Why mergers seldom work

It’s tough to make predictions, Yogi Berra said, especially about the future. But if history is any guide, the merger of Hewlett-Packard Co. and Compaq Computer Corp. will probably flop.

According to Joseph D’Cruz, a professor

of strategic management with the University of Toronto’s Rotman School of Management, 70 per cent of mergers fail to meet their stated objectives — in the new HP’s case, to build a technology powerhouse capable of rivaling IBM Corp. in the burgeoning services market.

“”Generally they don’t work, in anything, but especially in tech,”” he said.

From AT&T’s purchase-and-release of NCR Corp. to Worldcom Inc.’s debt-laden purchase of MCI Group, mergers of large companies with other large companies rarely bear fruit. D’Cruz said CEOs have been over-eager to see their companies merge because such unions boost their own take-home pay.

“”Executive compensation is based on a corporation’s size so there’s an incentive to grow organizations at the expense of shareholders,”” he said.

AT&T paid US$7.4 billion for NCR in 1991, but failed to effectively integrate NCR’s brand of specialty computing and set the company loose on the first day of 1997.

“”It was a huge clash of corporate cultures,”” D’Cruz said. “”AT&T was a utility and NCR was a product oriented company with a strong sales force. The strong sales force lost out.””

A similar fate befell the 1984 purchase of computer telephone systems manufacturer Rolm Corp. by IBM Corp.

“”That was a total failure,”” D’Cruz said. “”The two cultures never worked together and there’s a chance this could happen with HP and Compaq.””

Though D’Cruz said it is too early to pass similar judgement on Compaq’s 1998 purchase of Digital Equipment Corp., he suggested Compaq’s strength in sales might not mesh well with HP’s focus on research and development.

Theo Peridis, a professor of strategic management at York University’s Schulich School of Business, said there are three reasons why tech mergers usually fail. One of these is hubris. “”CEOs think they can take a company that competent managers have not been able to turn around, and they can do it,”” he said.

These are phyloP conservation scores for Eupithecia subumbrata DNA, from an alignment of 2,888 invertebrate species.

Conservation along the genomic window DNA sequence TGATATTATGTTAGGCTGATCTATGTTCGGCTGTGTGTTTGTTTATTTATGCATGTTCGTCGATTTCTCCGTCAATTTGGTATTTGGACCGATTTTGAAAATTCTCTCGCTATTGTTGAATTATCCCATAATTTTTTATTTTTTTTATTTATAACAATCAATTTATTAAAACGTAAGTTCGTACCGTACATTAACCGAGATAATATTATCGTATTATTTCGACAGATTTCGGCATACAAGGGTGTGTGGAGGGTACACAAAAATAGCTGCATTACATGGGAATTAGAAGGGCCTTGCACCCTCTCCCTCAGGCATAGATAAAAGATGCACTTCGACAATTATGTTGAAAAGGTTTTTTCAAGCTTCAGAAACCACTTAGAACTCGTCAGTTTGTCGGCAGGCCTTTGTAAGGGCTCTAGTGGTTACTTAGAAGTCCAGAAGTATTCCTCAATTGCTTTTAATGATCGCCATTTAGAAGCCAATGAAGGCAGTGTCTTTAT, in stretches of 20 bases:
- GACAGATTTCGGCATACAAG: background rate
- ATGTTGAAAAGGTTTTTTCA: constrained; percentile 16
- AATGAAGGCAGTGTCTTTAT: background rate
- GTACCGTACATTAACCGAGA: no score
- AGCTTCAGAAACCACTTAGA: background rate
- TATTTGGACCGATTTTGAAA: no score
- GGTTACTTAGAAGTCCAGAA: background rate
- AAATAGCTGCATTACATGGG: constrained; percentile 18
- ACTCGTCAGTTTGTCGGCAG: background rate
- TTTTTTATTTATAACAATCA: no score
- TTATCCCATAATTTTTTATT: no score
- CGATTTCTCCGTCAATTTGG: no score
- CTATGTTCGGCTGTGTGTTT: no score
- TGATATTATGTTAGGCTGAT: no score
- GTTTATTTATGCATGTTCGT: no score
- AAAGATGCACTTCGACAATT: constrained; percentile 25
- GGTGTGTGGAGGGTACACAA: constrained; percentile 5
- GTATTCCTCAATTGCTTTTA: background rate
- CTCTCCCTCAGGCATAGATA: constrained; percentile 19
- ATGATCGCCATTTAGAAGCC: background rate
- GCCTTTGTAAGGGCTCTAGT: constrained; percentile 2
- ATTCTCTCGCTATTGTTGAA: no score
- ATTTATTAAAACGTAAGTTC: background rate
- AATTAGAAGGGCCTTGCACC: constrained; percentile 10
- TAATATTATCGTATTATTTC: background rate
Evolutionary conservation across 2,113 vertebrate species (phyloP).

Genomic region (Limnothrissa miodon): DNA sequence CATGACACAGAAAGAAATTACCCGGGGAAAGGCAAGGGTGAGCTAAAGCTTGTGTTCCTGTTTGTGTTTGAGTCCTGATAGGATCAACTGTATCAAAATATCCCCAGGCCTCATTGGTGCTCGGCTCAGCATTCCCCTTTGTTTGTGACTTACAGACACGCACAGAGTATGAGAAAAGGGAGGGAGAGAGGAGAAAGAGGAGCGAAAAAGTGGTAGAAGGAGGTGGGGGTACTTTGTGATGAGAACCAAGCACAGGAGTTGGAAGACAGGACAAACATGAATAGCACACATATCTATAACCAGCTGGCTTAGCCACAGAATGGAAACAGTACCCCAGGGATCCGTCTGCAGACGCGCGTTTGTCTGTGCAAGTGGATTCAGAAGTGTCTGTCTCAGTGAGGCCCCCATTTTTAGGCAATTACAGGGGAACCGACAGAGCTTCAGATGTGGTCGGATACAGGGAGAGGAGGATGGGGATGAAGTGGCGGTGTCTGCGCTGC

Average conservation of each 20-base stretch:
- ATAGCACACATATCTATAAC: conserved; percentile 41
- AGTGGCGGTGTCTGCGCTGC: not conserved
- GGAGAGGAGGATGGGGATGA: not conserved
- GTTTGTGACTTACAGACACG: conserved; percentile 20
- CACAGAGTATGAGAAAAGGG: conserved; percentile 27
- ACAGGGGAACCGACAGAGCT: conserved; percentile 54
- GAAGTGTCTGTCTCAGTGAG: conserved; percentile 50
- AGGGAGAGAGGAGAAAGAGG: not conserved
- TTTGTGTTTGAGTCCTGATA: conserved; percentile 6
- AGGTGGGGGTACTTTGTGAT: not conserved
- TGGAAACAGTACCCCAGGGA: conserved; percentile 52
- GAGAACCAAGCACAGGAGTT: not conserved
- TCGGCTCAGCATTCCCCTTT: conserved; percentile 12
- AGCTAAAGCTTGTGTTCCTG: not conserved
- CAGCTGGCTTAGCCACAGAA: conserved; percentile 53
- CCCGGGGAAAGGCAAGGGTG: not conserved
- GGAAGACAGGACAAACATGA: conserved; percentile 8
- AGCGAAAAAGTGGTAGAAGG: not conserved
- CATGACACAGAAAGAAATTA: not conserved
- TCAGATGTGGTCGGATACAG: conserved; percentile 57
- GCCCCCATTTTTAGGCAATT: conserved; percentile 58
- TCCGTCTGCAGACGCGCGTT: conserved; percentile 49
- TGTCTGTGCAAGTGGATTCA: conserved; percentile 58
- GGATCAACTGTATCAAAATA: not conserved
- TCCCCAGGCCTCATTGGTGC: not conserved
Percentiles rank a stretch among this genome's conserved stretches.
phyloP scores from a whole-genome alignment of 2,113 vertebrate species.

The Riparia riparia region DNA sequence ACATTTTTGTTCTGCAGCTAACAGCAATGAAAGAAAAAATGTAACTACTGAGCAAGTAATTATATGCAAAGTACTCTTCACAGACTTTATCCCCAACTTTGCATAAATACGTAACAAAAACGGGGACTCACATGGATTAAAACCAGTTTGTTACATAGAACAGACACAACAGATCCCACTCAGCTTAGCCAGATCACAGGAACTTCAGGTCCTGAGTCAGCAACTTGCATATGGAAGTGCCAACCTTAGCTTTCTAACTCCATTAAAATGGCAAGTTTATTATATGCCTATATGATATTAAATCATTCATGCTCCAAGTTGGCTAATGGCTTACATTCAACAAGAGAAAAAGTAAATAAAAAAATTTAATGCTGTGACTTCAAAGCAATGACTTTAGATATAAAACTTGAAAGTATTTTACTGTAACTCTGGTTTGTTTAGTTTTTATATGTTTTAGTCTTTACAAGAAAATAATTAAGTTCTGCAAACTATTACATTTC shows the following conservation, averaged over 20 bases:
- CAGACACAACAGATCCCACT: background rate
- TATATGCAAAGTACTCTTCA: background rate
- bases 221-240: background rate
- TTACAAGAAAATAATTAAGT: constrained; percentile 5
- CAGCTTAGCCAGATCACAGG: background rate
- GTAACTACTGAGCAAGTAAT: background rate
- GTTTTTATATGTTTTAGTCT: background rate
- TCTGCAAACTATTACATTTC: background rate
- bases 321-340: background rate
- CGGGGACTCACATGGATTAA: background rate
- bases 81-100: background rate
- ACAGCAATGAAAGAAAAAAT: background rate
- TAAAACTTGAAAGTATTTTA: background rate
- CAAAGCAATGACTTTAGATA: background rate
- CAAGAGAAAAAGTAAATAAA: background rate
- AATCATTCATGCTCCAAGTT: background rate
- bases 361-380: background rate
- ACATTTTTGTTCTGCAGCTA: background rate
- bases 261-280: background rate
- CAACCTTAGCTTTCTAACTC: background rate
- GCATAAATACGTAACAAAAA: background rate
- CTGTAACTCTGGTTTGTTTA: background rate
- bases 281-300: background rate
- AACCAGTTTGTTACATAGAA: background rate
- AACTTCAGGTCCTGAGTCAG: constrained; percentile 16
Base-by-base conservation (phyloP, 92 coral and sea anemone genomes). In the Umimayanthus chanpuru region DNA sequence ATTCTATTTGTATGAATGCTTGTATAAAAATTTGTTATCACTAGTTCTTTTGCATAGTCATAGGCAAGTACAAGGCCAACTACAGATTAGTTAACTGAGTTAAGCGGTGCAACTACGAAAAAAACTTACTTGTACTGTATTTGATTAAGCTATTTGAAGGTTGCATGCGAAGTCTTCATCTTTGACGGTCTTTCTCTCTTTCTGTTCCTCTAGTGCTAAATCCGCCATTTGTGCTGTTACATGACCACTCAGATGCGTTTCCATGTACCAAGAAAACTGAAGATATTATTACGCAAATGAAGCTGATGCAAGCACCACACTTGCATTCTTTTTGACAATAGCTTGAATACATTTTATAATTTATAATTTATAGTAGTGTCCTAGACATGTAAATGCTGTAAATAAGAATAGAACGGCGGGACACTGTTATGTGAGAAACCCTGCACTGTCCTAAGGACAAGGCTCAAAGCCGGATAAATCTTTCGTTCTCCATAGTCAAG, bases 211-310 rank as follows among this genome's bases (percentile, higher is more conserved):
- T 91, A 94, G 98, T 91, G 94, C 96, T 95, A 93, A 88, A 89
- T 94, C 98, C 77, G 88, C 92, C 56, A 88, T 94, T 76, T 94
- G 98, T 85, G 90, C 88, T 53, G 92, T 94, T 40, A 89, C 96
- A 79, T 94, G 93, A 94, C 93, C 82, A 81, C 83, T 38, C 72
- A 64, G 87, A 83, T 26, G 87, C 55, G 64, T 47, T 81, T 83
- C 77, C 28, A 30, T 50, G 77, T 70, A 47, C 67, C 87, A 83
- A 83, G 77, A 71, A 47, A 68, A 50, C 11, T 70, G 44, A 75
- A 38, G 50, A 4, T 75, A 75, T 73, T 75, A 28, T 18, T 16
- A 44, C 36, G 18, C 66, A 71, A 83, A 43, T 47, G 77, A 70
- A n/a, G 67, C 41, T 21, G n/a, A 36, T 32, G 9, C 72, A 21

Another problem, he said, is that the drive to make the deal happen is not extended to the actual integration of the companies. “”The synergies don’t happen by themselves,”” he said. “”You have to work to make them happen.

Finally, there is the matter of valuations, namely, that acquiring companies pay too much, though rationalizing how much is too much became more difficult in recent years, as buyers were paying with what turned out to be very overvalued stock. JDS Uniphase Corp.’s stock-based purchase of SDL Inc. was valued at US$41 billion when the deal was announced in July 2000. But by the time the agreement received shareholder approval in Feb. 2001, the stock of Ottawa-based JDS had lost about 60 per cent of its July 2000 value. Peridis said it is too early to judge that merger.

“”It’s very hard to say the acquisition was flawed or if it was the market. The valuations were through the roof, but everybody was paying with stock so it was irrelevant,”” he said.

Peridis points to the 1998 purchase of Bay Networks by Nortel Networks Ltd., which paid .60 Nortel shares for each Bay Networks share, as a successful merger involving a Canadian company. The merger was a success, he said, because it expanded Nortel’s product offerings.

But in general, mergers involving Canadian companies have not fared incredibly well. According to a study released in Oct. 2001 by consulting firm A.T. Kearney, 45 per cent of merged companies in Canada failed to increase shareholder value by as much as industry competitors two years after the mergers took place. The study, which measured 40 Canadian mergers from 1990-1999, noted that mergers of equal-sized companies achieved shareholder returns four per cent below industry averages while in instances of companies acquiring firms significantly smaller than themselves, shareholder returns were 14 per cent above industry averages.

Cisco Systems Inc. is an example of a large company that has done well acquiring much smaller firms, according to D’Cruz. “”It’s been the most successful company of all time in terms of integrating the merged organization into the parent company,”” he said.

Both D’Cruz and Peridis expect the HP-Compaq merger to fail. But they disagree about the success of the 1986 Burroughs Corp. and Sperry Rand Corp. merger, seen as an HP-Compaq precursor because it was also designed as a union to battle IBM. While D’Cruz said the resulting company, Unisys Corp., was a failure because it never challenged IBM, Peridis said the marriage was necessary for both companies’ survival, a claim that has been echoed by HP chairman Carly Fiorina in her attempts to win shareholders over to the union with Compaq.

“”One should consider it a success in the sense that if they were left alone, the companies wouldn’t have survived,”” Peridis said of Sperry and Burroughs. “”Even though the press releases were saying (Unisys would challenge IBM) people in the industry knew it was just survival mode.””

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